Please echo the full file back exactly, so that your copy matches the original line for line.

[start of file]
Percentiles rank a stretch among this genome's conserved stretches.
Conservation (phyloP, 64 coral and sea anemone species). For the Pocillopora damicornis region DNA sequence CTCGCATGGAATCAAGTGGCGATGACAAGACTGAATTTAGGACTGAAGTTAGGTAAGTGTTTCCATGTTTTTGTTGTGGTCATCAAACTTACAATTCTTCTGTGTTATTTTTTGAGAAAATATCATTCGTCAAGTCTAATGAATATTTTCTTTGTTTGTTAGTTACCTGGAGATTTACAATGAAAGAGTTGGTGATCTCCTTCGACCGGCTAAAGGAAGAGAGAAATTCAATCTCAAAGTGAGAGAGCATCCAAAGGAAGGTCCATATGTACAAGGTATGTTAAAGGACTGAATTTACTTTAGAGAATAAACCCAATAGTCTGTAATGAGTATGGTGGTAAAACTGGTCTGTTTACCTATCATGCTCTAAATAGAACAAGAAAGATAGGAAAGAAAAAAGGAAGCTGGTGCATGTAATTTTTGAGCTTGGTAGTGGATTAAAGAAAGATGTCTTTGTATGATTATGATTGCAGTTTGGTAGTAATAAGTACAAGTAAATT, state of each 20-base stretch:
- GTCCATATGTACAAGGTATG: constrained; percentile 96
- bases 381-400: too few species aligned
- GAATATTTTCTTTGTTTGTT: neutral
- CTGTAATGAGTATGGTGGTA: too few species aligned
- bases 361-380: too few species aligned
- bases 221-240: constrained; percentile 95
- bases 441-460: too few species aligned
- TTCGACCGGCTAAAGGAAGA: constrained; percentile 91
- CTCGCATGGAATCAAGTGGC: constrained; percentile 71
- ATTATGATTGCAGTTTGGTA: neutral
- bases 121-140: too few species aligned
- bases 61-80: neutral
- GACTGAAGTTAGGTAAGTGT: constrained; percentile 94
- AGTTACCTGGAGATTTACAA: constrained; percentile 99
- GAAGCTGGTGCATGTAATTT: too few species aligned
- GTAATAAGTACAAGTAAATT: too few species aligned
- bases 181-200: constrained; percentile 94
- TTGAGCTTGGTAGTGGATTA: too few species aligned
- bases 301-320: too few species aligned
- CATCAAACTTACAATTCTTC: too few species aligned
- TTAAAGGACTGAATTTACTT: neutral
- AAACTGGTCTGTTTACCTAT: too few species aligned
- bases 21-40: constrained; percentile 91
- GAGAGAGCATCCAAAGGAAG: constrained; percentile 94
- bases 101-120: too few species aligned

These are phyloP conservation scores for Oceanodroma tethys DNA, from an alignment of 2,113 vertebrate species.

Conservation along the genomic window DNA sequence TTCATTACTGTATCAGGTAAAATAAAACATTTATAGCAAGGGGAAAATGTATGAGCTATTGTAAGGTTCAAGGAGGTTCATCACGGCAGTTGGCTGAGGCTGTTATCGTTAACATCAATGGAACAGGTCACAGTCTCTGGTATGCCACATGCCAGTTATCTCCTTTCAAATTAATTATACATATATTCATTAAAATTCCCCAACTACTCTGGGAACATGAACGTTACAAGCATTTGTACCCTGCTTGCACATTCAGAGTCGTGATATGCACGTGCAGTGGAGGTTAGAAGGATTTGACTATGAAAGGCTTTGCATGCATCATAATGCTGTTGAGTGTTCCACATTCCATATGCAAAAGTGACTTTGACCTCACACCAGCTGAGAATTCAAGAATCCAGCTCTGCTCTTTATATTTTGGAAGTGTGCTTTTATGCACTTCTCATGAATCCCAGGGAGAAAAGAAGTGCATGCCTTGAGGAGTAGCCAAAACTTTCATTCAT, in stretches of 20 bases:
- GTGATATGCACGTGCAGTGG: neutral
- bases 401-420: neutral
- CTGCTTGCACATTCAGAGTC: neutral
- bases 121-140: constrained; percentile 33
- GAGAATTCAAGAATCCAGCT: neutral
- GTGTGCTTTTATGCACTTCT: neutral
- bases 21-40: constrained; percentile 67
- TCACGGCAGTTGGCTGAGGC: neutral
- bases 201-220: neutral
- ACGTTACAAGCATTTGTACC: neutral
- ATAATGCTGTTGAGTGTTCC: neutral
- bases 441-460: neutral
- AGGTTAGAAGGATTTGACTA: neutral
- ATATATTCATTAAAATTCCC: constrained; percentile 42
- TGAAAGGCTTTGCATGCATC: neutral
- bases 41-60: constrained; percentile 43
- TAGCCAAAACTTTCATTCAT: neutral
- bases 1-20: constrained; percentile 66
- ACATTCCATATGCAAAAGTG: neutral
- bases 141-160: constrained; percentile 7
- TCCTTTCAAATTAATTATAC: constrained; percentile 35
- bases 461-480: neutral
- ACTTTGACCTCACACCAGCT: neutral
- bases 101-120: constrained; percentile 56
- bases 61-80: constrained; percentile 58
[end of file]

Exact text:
Percentiles rank a stretch among this genome's conserved stretches.
Conservation (phyloP, 64 coral and sea anemone species). For the Pocillopora damicornis region DNA sequence CTCGCATGGAATCAAGTGGCGATGACAAGACTGAATTTAGGACTGAAGTTAGGTAAGTGTTTCCATGTTTTTGTTGTGGTCATCAAACTTACAATTCTTCTGTGTTATTTTTTGAGAAAATATCATTCGTCAAGTCTAATGAATATTTTCTTTGTTTGTTAGTTACCTGGAGATTTACAATGAAAGAGTTGGTGATCTCCTTCGACCGGCTAAAGGAAGAGAGAAATTCAATCTCAAAGTGAGAGAGCATCCAAAGGAAGGTCCATATGTACAAGGTATGTTAAAGGACTGAATTTACTTTAGAGAATAAACCCAATAGTCTGTAATGAGTATGGTGGTAAAACTGGTCTGTTTACCTATCATGCTCTAAATAGAACAAGAAAGATAGGAAAGAAAAAAGGAAGCTGGTGCATGTAATTTTTGAGCTTGGTAGTGGATTAAAGAAAGATGTCTTTGTATGATTATGATTGCAGTTTGGTAGTAATAAGTACAAGTAAATT, state of each 20-base stretch:
- GTCCATATGTACAAGGTATG: constrained; percentile 96
- bases 381-400: too few species aligned
- GAATATTTTCTTTGTTTGTT: neutral
- CTGTAATGAGTATGGTGGTA: too few species aligned
- bases 361-380: too few species aligned
- bases 221-240: constrained; percentile 95
- bases 441-460: too few species aligned
- TTCGACCGGCTAAAGGAAGA: constrained; percentile 91
- CTCGCATGGAATCAAGTGGC: constrained; percentile 71
- ATTATGATTGCAGTTTGGTA: neutral
- bases 121-140: too few species aligned
- bases 61-80: neutral
- GACTGAAGTTAGGTAAGTGT: constrained; percentile 94
- AGTTACCTGGAGATTTACAA: constrained; percentile 99
- GAAGCTGGTGCATGTAATTT: too few species aligned
- GTAATAAGTACAAGTAAATT: too few species aligned
- bases 181-200: constrained; percentile 94
- TTGAGCTTGGTAGTGGATTA: too few species aligned
- bases 301-320: too few species aligned
- CATCAAACTTACAATTCTTC: too few species aligned
- TTAAAGGACTGAATTTACTT: neutral
- AAACTGGTCTGTTTACCTAT: too few species aligned
- bases 21-40: constrained; percentile 91
- GAGAGAGCATCCAAAGGAAG: constrained; percentile 94
- bases 101-120: too few species aligned

These are phyloP conservation scores for Oceanodroma tethys DNA, from an alignment of 2,113 vertebrate species.

Conservation along the genomic window DNA sequence TTCATTACTGTATCAGGTAAAATAAAACATTTATAGCAAGGGGAAAATGTATGAGCTATTGTAAGGTTCAAGGAGGTTCATCACGGCAGTTGGCTGAGGCTGTTATCGTTAACATCAATGGAACAGGTCACAGTCTCTGGTATGCCACATGCCAGTTATCTCCTTTCAAATTAATTATACATATATTCATTAAAATTCCCCAACTACTCTGGGAACATGAACGTTACAAGCATTTGTACCCTGCTTGCACATTCAGAGTCGTGATATGCACGTGCAGTGGAGGTTAGAAGGATTTGACTATGAAAGGCTTTGCATGCATCATAATGCTGTTGAGTGTTCCACATTCCATATGCAAAAGTGACTTTGACCTCACACCAGCTGAGAATTCAAGAATCCAGCTCTGCTCTTTATATTTTGGAAGTGTGCTTTTATGCACTTCTCATGAATCCCAGGGAGAAAAGAAGTGCATGCCTTGAGGAGTAGCCAAAACTTTCATTCAT, in stretches of 20 bases:
- GTGATATGCACGTGCAGTGG: neutral
- bases 401-420: neutral
- CTGCTTGCACATTCAGAGTC: neutral
- bases 121-140: constrained; percentile 33
- GAGAATTCAAGAATCCAGCT: neutral
- GTGTGCTTTTATGCACTTCT: neutral
- bases 21-40: constrained; percentile 67
- TCACGGCAGTTGGCTGAGGC: neutral
- bases 201-220: neutral
- ACGTTACAAGCATTTGTACC: neutral
- ATAATGCTGTTGAGTGTTCC: neutral
- bases 441-460: neutral
- AGGTTAGAAGGATTTGACTA: neutral
- ATATATTCATTAAAATTCCC: constrained; percentile 42
- TGAAAGGCTTTGCATGCATC: neutral
- bases 41-60: constrained; percentile 43
- TAGCCAAAACTTTCATTCAT: neutral
- bases 1-20: constrained; percentile 66
- ACATTCCATATGCAAAAGTG: neutral
- bases 141-160: constrained; percentile 7
- TCCTTTCAAATTAATTATAC: constrained; percentile 35
- bases 461-480: neutral
- ACTTTGACCTCACACCAGCT: neutral
- bases 101-120: constrained; percentile 56
- bases 61-80: constrained; percentile 58